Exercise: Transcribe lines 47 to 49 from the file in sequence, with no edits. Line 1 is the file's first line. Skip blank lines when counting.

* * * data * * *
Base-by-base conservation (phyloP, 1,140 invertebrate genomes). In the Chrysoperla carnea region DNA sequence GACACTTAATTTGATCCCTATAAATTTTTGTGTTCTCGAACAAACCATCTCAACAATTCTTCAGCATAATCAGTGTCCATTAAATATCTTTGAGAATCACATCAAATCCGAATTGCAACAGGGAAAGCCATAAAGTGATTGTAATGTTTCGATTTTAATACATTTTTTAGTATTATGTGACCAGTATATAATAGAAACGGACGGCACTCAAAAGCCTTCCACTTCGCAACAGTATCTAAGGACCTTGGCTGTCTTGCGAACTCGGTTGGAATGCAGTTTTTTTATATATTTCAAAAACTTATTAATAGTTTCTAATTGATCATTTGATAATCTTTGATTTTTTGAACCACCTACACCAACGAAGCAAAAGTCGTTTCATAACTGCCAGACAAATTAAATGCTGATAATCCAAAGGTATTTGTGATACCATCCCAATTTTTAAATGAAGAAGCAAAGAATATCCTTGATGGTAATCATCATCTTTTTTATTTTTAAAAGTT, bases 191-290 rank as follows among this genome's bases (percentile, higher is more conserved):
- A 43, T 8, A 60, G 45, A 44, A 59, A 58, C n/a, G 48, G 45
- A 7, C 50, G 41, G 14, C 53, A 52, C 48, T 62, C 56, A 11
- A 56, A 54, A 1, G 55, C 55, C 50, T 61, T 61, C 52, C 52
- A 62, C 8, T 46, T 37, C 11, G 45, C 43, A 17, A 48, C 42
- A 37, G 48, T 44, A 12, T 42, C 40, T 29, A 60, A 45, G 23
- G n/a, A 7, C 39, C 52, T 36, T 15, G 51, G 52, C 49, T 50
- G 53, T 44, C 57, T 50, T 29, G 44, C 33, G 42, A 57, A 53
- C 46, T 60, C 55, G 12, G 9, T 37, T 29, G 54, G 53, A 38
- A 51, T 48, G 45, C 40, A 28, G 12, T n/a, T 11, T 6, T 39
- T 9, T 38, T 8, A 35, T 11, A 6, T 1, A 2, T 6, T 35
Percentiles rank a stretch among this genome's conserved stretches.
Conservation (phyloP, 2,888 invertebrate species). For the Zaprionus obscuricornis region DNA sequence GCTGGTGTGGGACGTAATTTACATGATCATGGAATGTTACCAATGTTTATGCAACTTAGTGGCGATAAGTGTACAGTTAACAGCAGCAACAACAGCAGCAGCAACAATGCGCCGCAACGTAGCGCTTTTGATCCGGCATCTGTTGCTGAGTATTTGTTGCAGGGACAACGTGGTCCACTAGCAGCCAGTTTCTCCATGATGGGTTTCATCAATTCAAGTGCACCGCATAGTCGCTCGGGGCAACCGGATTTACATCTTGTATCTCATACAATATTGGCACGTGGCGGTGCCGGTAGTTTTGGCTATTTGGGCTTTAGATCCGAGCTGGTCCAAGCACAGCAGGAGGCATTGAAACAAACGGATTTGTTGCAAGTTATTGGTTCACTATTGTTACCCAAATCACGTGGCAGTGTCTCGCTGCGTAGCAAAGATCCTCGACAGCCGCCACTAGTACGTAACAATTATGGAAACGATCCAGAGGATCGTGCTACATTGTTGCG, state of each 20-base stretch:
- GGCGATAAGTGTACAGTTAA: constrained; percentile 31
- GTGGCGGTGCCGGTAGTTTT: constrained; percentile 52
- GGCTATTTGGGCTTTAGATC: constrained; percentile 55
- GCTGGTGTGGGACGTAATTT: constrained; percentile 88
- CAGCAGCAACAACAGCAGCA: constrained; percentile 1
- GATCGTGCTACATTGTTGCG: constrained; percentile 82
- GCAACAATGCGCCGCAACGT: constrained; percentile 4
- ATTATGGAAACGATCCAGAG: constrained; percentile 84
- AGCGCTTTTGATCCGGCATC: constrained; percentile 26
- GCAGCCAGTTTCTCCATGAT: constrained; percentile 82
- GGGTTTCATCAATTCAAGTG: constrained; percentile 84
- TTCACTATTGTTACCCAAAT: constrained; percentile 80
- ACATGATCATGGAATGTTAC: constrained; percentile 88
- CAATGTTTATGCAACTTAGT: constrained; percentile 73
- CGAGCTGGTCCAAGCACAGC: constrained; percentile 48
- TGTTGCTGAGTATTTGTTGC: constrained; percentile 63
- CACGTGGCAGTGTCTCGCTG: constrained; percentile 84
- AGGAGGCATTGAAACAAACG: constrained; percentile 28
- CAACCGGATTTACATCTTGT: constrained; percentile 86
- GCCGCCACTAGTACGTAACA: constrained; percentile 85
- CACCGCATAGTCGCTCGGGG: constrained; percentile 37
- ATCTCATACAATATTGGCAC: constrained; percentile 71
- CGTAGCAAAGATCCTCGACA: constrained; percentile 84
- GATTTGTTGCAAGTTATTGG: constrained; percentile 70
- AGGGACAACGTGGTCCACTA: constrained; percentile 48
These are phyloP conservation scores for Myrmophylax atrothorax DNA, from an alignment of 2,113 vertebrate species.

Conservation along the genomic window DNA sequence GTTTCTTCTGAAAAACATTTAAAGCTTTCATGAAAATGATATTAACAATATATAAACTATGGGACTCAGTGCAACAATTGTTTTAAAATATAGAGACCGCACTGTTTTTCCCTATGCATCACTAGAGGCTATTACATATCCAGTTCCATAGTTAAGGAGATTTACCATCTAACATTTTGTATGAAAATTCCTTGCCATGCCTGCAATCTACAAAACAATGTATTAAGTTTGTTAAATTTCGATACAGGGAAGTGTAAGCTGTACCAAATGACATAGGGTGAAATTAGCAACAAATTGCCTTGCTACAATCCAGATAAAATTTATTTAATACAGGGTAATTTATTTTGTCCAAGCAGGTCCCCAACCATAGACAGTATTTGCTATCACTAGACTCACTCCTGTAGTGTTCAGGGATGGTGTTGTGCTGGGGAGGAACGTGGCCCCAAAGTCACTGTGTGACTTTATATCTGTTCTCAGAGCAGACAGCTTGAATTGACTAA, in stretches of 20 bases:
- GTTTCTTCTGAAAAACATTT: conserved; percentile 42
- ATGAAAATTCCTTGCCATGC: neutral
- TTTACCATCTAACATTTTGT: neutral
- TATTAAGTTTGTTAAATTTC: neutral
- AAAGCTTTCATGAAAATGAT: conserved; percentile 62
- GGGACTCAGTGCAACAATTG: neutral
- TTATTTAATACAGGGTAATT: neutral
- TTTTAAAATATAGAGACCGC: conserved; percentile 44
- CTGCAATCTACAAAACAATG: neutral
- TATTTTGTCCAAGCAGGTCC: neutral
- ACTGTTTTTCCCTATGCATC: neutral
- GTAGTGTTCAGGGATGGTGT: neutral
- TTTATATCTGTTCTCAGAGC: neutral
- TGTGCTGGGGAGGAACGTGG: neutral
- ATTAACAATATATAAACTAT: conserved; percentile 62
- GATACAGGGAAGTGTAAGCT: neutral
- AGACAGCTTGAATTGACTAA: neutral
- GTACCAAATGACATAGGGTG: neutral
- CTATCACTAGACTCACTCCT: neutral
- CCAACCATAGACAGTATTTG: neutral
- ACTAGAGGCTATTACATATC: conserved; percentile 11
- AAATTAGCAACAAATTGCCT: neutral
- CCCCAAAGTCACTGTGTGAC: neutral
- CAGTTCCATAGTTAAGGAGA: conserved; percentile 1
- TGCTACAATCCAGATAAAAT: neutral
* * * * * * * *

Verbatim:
- TTATTTAATACAGGGTAATT: neutral
- TTTTAAAATATAGAGACCGC: conserved; percentile 44
- CTGCAATCTACAAAACAATG: neutral